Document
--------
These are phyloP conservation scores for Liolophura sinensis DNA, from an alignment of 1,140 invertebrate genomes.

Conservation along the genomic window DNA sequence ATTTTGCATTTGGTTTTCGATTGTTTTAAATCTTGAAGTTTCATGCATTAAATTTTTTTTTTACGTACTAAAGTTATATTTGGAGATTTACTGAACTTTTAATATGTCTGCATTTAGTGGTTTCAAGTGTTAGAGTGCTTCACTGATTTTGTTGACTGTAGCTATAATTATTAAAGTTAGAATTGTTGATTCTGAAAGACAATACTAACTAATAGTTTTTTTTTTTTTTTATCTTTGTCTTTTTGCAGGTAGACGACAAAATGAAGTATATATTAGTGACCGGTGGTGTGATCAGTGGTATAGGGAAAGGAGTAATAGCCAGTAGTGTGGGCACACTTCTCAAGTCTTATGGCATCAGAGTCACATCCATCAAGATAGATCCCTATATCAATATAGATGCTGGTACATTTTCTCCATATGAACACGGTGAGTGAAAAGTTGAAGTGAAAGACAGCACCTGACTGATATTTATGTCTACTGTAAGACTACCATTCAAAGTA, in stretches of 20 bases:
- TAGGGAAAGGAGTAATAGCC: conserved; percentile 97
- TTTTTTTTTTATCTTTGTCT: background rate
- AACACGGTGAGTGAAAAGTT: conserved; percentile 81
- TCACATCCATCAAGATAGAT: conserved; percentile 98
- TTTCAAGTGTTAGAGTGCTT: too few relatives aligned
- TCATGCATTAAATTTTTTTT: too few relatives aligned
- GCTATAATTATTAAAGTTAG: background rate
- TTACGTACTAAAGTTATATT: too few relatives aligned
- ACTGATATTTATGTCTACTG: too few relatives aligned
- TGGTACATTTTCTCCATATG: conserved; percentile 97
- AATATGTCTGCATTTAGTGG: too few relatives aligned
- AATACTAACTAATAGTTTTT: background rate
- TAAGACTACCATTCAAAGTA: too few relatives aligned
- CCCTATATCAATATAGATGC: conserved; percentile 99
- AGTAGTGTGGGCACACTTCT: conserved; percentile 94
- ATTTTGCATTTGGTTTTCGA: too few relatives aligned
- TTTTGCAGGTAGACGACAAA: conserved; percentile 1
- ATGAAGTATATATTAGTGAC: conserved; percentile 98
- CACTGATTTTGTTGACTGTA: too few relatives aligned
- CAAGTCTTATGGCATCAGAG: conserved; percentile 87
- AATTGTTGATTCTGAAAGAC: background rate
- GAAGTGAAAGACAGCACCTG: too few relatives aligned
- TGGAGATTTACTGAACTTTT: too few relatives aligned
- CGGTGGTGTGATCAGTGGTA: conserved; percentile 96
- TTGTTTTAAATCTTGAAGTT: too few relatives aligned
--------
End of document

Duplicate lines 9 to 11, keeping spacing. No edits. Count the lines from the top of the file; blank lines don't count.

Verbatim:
- GCTATAATTATTAAAGTTAG: background rate
- TTACGTACTAAAGTTATATT: too few relatives aligned
- ACTGATATTTATGTCTACTG: too few relatives aligned